Thursday, March 12, 2015
Huntington Theatre Company Presents "The Colored Museum" by George C. Wolfe, Directed by Billy Porter - African-American History Outrageously Unshackled!
There is something shakin' at the Huntington Theatre Company, and if you know what's good for you, you best ease on down the road to Huntington Avenue before the good vibrations have ceased. "The Colored Museum" has come to town, and you do not want to miss seeing what is on display. Back in 1986, George C. Wolfe wrote an outrageous play that harpoons, lampoons, parodies and satirizes virtually every aspect of the history of black people in America. Under the brilliant direction of the multi-talented Billy Porter (Tony Award for Best Actor in "Kinky Boots"), the play has been updated with a fresh approach to the music that underscores the text and with the addition of one significant word that catapults the action of the play into the present day.
Mr. Wolfe brings a freshness, boldness and audacity to the subject matter that intentionally makes audience members - black or white - uncomfortable. Should I be laughing at these outrageous stereotypes and archetypes? In that regard, the ethos of this play reminds me of the play, "An Octoroon," by Branden Jacobs-Jenkins, due to be revived next month at NYC's Soho Rep. Topics that have long been considered taboo are discussed as the elephant in the room. Wounds that may appear to have begun to heal are ripped open for fresh examination and debridement. The playwright of "The Colored Museum" is no Wolfe in sheep's clothing. He bares his literary fangs, and he huffs and puffs until the house of hypocrisy falls and is blown away by the fiery breath of his writing. Like a good preacher, he comforts the afflicted and afflicts the comfortable.
The structure for the play is that the audience has been invited to embark on a tour of The Colored Museum, a series of eleven "exhibits," each of which sheds light on some aspect of African-American history and culture. The opening salvo tells us that we are not in for a comfortable evening of sitting back and being entertained. We will be compelled to do some serious soul-searching and reflecting, even while laughing uproariously. An off-white stage contains a large shipping crate - the kind one would use to ship a museum display. The crate is hauled to the ceiling revealing Shayna Small dressed as a flight attendant. She welcomes us aboard, and it quickly becomes apparent that the airplane is the 21st century equivalent of a slave ship, and she demonstrates how we are to put on our shackles and to refrain from "Drumming or rebellion"!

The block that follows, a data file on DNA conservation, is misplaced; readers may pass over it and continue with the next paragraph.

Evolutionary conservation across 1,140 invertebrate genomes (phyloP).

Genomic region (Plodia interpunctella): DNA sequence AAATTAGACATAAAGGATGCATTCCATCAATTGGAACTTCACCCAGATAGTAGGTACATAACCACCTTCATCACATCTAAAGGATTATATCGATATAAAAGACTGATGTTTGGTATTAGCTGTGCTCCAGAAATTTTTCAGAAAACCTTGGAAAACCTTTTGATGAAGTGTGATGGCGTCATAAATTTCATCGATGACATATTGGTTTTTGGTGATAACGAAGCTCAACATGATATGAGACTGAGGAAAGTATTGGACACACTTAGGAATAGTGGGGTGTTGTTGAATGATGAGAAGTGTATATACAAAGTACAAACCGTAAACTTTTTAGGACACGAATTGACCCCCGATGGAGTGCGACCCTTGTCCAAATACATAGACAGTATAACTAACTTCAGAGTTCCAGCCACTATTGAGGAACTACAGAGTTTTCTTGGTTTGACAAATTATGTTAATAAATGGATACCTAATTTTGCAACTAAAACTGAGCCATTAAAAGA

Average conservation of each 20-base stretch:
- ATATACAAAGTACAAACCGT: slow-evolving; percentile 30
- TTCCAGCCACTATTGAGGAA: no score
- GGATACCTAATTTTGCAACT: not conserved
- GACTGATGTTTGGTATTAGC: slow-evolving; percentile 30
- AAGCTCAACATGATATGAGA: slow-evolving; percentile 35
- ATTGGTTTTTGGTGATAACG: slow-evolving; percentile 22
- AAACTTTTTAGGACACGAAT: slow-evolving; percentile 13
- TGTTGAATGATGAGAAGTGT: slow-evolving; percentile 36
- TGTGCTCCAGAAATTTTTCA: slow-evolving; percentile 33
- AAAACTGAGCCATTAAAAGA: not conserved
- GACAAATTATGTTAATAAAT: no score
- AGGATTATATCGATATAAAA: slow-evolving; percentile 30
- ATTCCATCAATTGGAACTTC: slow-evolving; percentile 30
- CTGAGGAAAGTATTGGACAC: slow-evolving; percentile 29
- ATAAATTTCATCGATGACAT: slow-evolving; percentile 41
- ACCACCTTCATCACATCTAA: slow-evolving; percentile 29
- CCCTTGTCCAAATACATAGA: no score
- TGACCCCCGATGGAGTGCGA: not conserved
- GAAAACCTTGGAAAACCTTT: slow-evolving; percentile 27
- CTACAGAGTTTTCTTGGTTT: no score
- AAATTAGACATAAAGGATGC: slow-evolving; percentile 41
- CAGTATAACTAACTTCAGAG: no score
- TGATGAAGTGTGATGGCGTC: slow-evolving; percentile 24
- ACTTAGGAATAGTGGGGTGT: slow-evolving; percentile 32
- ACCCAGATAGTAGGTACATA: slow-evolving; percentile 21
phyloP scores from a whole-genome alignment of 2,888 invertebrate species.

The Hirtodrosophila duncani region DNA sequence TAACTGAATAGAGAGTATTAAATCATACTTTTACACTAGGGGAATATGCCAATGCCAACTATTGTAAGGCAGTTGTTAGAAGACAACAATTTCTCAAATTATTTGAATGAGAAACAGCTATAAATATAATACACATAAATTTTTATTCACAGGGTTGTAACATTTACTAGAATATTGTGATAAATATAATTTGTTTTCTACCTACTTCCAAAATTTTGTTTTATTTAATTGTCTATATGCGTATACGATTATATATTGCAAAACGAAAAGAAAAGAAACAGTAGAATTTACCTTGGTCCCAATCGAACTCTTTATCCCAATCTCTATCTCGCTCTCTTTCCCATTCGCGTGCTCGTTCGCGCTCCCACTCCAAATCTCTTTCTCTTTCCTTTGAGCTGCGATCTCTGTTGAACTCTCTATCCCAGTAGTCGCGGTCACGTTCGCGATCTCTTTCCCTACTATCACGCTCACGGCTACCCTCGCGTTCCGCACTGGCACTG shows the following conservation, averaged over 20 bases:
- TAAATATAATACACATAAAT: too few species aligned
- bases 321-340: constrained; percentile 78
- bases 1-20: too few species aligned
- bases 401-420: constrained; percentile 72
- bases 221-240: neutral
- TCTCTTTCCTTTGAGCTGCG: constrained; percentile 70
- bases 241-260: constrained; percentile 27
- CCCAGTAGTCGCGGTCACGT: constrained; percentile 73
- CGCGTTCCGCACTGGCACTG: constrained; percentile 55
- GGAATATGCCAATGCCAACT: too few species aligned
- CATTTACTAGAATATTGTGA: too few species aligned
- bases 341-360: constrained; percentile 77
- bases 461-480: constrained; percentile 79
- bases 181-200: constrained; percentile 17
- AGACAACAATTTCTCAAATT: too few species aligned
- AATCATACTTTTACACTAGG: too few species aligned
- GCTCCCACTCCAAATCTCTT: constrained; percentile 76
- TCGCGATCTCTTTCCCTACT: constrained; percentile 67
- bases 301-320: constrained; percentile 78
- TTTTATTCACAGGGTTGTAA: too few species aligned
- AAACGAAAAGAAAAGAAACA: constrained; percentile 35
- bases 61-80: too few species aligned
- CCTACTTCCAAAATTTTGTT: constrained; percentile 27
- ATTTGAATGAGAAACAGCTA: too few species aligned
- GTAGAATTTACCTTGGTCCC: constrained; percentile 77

The fact that this material would challenge the sensibilities of the audience became immediately clear. My guest sitting beside me was a young African-American Ivy League graduate. When the shackles appeared, he groaned, "Oh, no!" Despite the flight attendant's insistence that there be no drums, drumming was soon heard off-stage. And for the rest of the evening, that drummer (Akilli Jamal Haynes) was omnipresent, representing both the African roots of the stories being told, and also emblematic of the fact that music and rhythm have been the life blood of the African-American community since the days of the Middle Passage.